Heroic Acts of Service

Originally published here for the Institute of Organizational Mindfulness.

Periods of great difficulty are always a great time to reflect on what service means to us and the ideas we may have accumulated about it that may need to be revisited.

I’m thinking back to an inspiring discussion I recently had with restaurant-owner Albert Bitton as I gaze at a picture of him reading the menu to the exhausted and hungry medical workers of yet another overcrowded New York hospital. He is presenting another charitable delivery nourishing and delicious high-end Israeli food cooked by his New York restaurant, using his skills and passion to provide them with something that they so desperately need, but couldn’t experience even if they had time: the comfort and joy of true hospitality. This is deeply moving, but could also tempt the average service professional to think, “Now, that’s service. I wish I did something valuable like that in my work.”

Obligation Mentality Reveals The Simple Mindset Difference Between “Heroic” Acts of Service & Simple Routine Ones

Why does this seem truly heroic to them and yet the routine service work they had done back when their jobs were available felt meaningless? There are many ways to break this “importance conditioning“, but one of the most revealing and unexpected is the simple notion of obligation.

  • Both roles are the result of a sense of obligation.

  • Albert’s is an inside-out sense: “I feel a deep need to help.” No one’s forcing him, no one’s asking him. He’s just doing what he feels he must.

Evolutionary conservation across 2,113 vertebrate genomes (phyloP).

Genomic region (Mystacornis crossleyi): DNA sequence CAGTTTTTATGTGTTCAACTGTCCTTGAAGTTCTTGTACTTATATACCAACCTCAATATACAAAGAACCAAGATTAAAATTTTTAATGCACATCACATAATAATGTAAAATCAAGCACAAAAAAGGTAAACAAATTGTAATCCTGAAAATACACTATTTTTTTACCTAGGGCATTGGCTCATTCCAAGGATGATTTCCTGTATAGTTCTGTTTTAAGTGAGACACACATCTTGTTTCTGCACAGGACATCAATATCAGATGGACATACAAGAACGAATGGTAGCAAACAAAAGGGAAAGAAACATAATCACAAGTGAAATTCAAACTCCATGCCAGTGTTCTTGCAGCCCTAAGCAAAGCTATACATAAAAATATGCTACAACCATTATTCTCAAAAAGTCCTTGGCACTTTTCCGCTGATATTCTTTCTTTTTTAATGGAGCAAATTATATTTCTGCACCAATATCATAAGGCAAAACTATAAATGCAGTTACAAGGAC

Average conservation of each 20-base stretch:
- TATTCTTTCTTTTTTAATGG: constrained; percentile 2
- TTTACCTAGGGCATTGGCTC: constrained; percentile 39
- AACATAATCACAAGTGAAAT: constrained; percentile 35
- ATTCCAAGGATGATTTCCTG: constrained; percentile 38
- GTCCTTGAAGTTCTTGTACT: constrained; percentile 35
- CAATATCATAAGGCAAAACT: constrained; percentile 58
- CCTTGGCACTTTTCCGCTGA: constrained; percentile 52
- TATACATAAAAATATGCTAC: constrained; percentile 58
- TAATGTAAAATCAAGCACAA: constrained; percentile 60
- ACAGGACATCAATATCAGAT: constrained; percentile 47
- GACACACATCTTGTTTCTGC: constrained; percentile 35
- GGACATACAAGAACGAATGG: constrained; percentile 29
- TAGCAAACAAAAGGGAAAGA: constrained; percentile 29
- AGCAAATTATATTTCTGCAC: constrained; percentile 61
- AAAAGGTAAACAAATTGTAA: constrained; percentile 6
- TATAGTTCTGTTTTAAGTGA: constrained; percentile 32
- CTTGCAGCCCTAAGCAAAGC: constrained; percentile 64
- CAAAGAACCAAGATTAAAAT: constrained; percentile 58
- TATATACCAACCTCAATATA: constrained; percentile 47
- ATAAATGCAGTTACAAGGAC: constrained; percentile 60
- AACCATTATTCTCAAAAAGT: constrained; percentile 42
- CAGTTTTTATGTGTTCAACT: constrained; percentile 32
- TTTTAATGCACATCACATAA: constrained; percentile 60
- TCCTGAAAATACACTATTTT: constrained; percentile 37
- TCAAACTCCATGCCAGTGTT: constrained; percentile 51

• Most other service professionals have an outside-in sense of obligation: “I am forced (by some reason out there somewhere) to do this job.”

What must be understood is that both examples have complete freedom to choose. The miserable one just believes that they can’t. Even if you need a job for survival, you’ve still freely chosen your means of surviving. And this sense of obligation is usually just a way out of truly examining your options and taking ownership of your decisions.

Question Your Thinking To Shift Your Service-Disrupting Mentalities

Any time you feel trapped in a role that isn’t fulfilling, ask yourself this:

  • “How would I serve if it was completely up to me?”

  • “What thoughts arise that makes me believe that this is not my decision?”

One thing that contaminates our ability to connect and thrive in our service role is this false belief in obligation. It gives our power away to some formless outside force. Albert chose not to feel like he was at the mercy of outside forces and saw the power he had to channel his strengths and capabilities into uplifting people that really need it.

We experience the true potential of a role when we realize that we always have the freedom to keep doing it or choosing another one that is a better (or more relevant) outlet of our capabilities. We don’t need to choose any traditionally heroic role in order to experience this potential – we just need to own whatever it is we choose.